MARY LOUISE KELLY, host:
Let's head overseas, now. Yesterday, Britain recognized Libya's rebel leaders as the legitimate leaders of the country, and also expelled diplomats representing the Gadhafi regime. But that does mean fighting in Libya is nearing an end.
NPR's Lourdes Garcia-Navarro has the latest on the stalemate in Eastern Libya.�
LOURDES GARCIA-NAVARRO: It was supposed to be the biggest and most well-coordinated attack by the rebels yet: thousands of them, trained by Qatari and Libyan military officers, converged on the oil port town of Brega, by land and by sea, in tight unit's artillery, infantry with new weapons and even Qatari-donated Humvees. They had spent months preparing.
Two weeks later, the battle for Brega is still going on and it's turned into a quagmire. Gadhafi's forces are entrenched behind minefields and pits filled with burning oil and chemicals. So far, at least 60 rebels have died and about 700 have been injured, in a fight for a town that has been fought over many times before.
Fighter Muhammed Murtar says they weren't expecting to meet such fierce resistance.
Mr. MUHAMMED MURTAR (Soldier): (Arabic language spoken)
GARCIA-NAVARRO: There are mines hidden under dead bodies, he says. In cars, in houses, on roads and in the desert there are mines, he says. They have planted anti-vehicle mines on top of anti-personnel ones, so when you move the first, the second explodes.
Mr. MURTAR: (Arabic language spoken)
GARCIA-NAVARRO: He says he doesn't understand why Gadhafi's forces were allowed to dig in in Brega, after months of a NATO bombing campaign there. We blame NATO and the rebel military council, he says. Gadhafi's troops fortified themselves. They were allowed to plant minefields and dig chemical ditches, and now ignite what's in those ditches, he says, and black smoke obscures everything. NATO can't see, he says, and Gadhafi's troops then shell us.
He points to his rebel pick up truck that is covered in soot.
GARCIA-NAVARRO: At the hospital nearest the Brega front, a man with a shrapnel wound is being helped into an ambulance.
The city of Ajdabiya, where I am now, has gone from being a ghost town, which it was a few months ago, to being a garrison town bustling with rebel soldiers stocking up before they head to the frontlines about 50 miles away in Brega. Here at the hospital, they are running out of necessary items like blood. There's a sign on the hospital wall here, saying: Please Donate AB-Positive Blood, We're In Need.
Dr. IBRAHIM DAWAS (Manager, Ajdabiya Hospital): There is no, like, close contact, either shelling or mines - mostly.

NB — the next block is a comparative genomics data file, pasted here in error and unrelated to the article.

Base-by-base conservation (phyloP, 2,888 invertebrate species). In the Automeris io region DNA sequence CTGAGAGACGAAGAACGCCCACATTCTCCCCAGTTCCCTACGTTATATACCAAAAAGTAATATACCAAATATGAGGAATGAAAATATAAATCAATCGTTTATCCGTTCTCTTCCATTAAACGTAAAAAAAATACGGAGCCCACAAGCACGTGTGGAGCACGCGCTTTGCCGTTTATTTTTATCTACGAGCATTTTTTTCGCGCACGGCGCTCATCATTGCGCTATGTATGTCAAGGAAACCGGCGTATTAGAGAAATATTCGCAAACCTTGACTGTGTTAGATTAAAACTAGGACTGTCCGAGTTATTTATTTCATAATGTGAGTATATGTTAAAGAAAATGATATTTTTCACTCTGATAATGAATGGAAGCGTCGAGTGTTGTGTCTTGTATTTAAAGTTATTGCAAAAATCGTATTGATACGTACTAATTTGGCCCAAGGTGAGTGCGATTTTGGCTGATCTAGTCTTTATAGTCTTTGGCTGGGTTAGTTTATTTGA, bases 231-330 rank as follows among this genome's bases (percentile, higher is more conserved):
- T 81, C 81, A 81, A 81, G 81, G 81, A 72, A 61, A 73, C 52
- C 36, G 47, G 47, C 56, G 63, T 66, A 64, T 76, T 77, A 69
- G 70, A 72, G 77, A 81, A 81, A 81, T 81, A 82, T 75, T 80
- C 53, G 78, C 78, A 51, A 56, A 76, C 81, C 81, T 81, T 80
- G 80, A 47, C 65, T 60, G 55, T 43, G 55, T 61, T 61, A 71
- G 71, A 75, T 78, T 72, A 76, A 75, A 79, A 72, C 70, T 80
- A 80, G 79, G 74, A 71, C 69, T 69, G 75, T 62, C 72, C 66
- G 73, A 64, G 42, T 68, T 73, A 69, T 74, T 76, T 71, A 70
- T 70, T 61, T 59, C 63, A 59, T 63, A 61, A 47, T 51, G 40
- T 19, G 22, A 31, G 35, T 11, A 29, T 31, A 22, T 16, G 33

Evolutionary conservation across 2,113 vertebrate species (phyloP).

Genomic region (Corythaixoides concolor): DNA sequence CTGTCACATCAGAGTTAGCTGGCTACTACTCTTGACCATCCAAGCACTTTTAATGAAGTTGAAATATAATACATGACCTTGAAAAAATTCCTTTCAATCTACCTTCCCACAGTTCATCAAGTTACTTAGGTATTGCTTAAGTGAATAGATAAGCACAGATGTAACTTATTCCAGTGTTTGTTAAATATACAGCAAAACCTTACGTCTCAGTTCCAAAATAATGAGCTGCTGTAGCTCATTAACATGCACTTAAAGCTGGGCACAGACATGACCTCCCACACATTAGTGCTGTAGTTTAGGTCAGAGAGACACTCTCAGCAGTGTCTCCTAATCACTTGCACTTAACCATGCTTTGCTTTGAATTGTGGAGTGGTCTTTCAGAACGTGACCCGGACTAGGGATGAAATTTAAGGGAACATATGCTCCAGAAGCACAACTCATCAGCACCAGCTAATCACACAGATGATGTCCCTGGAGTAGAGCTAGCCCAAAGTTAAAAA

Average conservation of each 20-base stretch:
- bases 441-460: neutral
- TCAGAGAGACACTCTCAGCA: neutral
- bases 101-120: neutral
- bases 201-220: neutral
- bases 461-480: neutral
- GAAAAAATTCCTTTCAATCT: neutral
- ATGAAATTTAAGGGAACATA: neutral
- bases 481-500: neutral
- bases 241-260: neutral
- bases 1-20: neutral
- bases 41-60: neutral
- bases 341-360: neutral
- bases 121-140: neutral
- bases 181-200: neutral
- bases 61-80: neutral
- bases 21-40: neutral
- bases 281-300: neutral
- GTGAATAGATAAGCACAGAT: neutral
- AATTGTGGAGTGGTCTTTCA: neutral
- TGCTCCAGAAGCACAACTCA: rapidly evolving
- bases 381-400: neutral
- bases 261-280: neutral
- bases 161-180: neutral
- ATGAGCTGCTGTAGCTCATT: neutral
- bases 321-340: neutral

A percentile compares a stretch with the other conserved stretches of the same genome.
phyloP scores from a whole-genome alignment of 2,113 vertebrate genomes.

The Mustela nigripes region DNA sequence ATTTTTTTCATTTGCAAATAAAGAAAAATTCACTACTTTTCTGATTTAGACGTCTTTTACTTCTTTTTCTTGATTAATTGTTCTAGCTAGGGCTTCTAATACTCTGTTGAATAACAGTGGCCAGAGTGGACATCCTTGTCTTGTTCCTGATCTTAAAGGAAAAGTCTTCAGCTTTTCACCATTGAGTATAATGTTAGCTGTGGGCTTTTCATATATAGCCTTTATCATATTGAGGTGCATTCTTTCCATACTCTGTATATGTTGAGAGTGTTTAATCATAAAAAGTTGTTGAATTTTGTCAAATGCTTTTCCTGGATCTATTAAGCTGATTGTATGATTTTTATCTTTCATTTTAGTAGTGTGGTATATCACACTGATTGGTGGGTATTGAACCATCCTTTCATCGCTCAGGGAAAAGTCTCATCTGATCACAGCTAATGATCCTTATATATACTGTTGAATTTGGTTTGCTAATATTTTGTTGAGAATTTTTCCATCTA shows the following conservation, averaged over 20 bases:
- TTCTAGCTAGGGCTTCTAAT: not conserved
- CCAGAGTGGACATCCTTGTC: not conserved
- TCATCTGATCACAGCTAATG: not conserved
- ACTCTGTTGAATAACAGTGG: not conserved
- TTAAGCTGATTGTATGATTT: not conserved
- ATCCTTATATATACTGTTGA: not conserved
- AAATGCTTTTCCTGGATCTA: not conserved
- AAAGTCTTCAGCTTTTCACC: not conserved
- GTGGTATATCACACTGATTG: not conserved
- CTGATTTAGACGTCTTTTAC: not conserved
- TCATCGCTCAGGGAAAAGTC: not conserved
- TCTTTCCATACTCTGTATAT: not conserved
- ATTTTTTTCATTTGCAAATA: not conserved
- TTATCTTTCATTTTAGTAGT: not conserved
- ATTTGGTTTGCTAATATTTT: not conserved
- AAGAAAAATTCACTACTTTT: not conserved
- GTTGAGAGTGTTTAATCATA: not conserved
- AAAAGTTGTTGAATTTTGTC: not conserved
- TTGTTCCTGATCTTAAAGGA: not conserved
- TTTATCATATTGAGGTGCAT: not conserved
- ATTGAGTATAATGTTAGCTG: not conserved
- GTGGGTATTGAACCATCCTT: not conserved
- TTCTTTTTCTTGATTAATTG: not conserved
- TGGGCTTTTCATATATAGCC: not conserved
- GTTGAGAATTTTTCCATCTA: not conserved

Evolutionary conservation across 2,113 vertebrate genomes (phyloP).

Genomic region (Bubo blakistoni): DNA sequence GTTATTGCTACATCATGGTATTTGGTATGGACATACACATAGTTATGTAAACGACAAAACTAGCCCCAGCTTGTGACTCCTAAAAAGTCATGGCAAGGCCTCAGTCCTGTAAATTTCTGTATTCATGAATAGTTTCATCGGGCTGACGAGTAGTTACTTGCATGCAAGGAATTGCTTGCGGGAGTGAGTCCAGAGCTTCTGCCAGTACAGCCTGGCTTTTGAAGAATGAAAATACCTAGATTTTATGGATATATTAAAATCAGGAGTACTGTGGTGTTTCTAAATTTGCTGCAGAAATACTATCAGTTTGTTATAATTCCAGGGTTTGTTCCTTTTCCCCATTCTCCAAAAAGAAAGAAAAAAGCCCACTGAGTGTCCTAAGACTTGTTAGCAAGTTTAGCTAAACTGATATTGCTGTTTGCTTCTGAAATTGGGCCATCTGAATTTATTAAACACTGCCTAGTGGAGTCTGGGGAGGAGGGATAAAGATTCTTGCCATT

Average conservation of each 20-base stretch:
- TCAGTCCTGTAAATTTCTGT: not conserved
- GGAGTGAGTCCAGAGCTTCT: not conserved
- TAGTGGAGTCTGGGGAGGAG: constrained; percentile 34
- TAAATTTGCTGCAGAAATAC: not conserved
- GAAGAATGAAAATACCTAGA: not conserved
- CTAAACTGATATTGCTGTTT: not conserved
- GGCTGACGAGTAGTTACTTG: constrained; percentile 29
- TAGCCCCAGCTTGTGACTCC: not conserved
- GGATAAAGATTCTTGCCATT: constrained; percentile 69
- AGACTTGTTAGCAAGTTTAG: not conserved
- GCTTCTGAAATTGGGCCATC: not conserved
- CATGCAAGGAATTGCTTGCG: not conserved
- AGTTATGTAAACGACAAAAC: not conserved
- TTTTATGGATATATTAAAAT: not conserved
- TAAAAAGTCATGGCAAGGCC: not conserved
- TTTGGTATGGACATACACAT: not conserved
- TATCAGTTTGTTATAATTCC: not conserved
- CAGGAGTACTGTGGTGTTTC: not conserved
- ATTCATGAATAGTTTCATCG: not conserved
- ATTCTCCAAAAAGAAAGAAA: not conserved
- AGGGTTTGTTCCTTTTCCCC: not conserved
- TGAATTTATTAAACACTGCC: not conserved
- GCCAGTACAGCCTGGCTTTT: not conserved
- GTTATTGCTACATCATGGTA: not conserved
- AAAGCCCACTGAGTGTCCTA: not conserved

GARCIA-NAVARRO: Dr. Ibrahim Dawas is the head of Ajdabiya's hospital and also a rebel commander. He says most of the injuries and deaths have resulted from the use of heavy weapons. Despite the new training the rebel forces have received, they're still making the same old mistakes.
Dr. DAWAS: They're civilians so they don't know how to, like, protect themselves. They just go in the crowd and sit beside each other. So if there is any rocket hitting in between them, you know, like it hit a lot of them.
GARCIA-NAVARRO: But most everyone here agrees on one point: Gadhafi will not be gotten rid of through a negotiated settlement. Most rebels are against allowing him a graceful retirement in some Libyan farm, an idea that has been floated recently.
In a press conference yesterday here, Mustafa Abdul Jalil, the head of the rebel Transitional National Council, rescinded that offer which he said had been made a month ago.
Mr. MUSTAFA ABDUL JALIL (Chairman, Transitional National Council): (Arabic language spoken)
GARCIA-NAVARRO: Now he says there is no such offer on the table. Instead, he says, the fighting will continue during the Holy Month of Ramadan which starts around the first of August.
In Tripoli, the rhetoric is equally belligerent. Gadhafi is refusing to step down and vowing to quash the rebellion.
Back in Ajdabiya, Dr Ibrahim predicts it will take a long time to oust Gadhafi, and it will only happen at the end of the barrel of a gun.
Dr. DAWAS: This guy, unless if you put him like in a corner and prevent him from doing anything, he will still act against the country.
GARCIA-NAVARRO: Lourdes Garcia-Navarro NPR News.
KELLY: This is MORNING EDITION from NPR News.
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